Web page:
MINNEAPOLIS - We're here along the Mississippi River in North Minneapolis where they're growing mushrooms in a big concrete warehouse. Raised just two miles from a warehouse turned agricultural gem, Ian Silver-Ramp of Mississippi Mushrooms is the go-to guy for mushrooms in his hometown.
"I studied agriculture at the University of Minnesota and worked in the forest pathology lab as a student. And my interest just kind of mushroomed from there!" he jokes.
So how does one go about growing mushrooms in a setting like this?
"So the first thing you do is you mix the substrate," begins Silver-Ramp.
Hold on. Let's explain substrate.
He explains, "This is a mixture of Cottonwood and Oak sawdust. This is ash. We have it ground really fine. And this is mustard seed chaff. We also use spent brewers grain. Those are our four ingredients we use to grow mushrooms. And they are all waste products."
Waste products meaning he's taking stuff that no one wants and putting it to good use. Ok, back to the process.
"Then you sterilize the substrate to kill all pathogens and contaminants. Then you inoculate the substrate with the fungus. Then you allow it to colonize and incubate and that's what you see happening here. That takes about three weeks and then we move into the growing rooms and each mushroom will take three to six weeks to go through the growing cycle," says Silver-Ramp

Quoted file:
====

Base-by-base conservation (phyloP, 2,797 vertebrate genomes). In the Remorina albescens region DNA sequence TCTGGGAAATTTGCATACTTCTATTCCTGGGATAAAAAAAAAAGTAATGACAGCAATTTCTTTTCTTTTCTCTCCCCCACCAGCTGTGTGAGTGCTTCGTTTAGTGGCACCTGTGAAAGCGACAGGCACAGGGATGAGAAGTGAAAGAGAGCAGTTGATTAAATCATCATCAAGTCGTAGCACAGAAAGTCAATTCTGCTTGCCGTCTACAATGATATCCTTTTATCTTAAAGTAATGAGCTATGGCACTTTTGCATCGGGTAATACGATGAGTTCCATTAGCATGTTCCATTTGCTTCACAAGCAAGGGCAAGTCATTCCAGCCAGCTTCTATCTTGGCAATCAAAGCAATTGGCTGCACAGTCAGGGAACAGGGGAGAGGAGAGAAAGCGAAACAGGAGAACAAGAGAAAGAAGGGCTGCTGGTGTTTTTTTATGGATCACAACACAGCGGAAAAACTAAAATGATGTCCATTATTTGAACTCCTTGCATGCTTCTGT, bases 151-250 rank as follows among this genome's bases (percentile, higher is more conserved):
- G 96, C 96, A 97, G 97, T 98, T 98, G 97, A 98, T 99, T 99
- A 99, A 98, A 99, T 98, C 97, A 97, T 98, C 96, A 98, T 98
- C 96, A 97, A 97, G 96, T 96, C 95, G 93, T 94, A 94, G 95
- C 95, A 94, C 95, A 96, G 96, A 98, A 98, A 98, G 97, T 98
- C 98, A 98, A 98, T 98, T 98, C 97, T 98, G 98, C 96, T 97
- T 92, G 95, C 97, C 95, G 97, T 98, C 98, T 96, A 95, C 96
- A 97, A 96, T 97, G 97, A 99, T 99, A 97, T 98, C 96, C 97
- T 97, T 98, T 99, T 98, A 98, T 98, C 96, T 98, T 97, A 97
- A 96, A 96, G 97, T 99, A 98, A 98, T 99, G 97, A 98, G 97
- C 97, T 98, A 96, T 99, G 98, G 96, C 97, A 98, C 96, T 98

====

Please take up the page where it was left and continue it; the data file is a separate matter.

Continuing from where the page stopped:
An app controls the temperature, carbon dioxide, humidity, lights and air movement in four different growing rooms, all critical to optimal growth.
"So we are looking at some nameko mushrooms here... really tasty, really crunchy and pretty hard to find. So we're one of if not the only supplier of this mushroom locally," he says, showing Bobby and me around a growing room.
Want to eat them? Snag a reservation at Bar La Grassa, Cafe Ena, Spoon and Stable, Bellecour or Young Joni among other eateries around town. Or cook them up yourself! They're available at several Twin Cities Co-ops (East Side Co-op, Linden Hills Co-op, Wedge, Seward Co-ops, Mississippi Markets). You can also get them straight from the source, plus get a quick tour Saturdays and Sundays at 11 a.m. to 2 p.m.